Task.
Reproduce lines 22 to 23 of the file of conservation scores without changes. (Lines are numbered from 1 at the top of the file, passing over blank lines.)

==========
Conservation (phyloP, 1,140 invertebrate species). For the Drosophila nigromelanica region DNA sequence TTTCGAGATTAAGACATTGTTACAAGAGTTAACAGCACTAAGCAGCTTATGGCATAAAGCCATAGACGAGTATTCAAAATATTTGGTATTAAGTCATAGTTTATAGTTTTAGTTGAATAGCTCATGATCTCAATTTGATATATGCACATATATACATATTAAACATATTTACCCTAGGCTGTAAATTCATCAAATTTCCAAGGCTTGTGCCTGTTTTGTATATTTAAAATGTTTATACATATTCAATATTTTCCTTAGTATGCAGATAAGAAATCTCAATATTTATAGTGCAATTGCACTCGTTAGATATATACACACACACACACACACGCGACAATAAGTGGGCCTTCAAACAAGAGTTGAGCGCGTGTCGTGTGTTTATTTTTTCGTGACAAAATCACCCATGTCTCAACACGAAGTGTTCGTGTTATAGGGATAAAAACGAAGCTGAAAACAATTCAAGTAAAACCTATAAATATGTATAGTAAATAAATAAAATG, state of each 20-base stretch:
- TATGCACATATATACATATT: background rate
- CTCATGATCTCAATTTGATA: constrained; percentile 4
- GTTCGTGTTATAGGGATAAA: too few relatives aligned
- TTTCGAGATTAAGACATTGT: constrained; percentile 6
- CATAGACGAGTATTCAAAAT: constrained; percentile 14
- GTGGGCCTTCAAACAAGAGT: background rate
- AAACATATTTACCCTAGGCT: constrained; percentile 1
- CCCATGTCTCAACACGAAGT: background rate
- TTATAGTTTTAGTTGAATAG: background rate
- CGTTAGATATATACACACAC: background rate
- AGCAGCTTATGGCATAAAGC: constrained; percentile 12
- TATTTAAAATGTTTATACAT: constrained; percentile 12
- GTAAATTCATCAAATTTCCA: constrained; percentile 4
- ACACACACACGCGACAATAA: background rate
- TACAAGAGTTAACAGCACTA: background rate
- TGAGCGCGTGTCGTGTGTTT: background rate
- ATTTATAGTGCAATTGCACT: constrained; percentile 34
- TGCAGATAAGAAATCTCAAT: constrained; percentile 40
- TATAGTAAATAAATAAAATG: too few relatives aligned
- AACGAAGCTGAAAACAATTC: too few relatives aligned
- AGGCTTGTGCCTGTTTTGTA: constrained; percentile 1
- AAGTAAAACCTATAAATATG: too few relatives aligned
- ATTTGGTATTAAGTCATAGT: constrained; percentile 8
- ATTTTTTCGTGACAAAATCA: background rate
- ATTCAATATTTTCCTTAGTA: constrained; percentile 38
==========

- AGGCTTGTGCCTGTTTTGTA: constrained; percentile 1
- AAGTAAAACCTATAAATATG: too few relatives aligned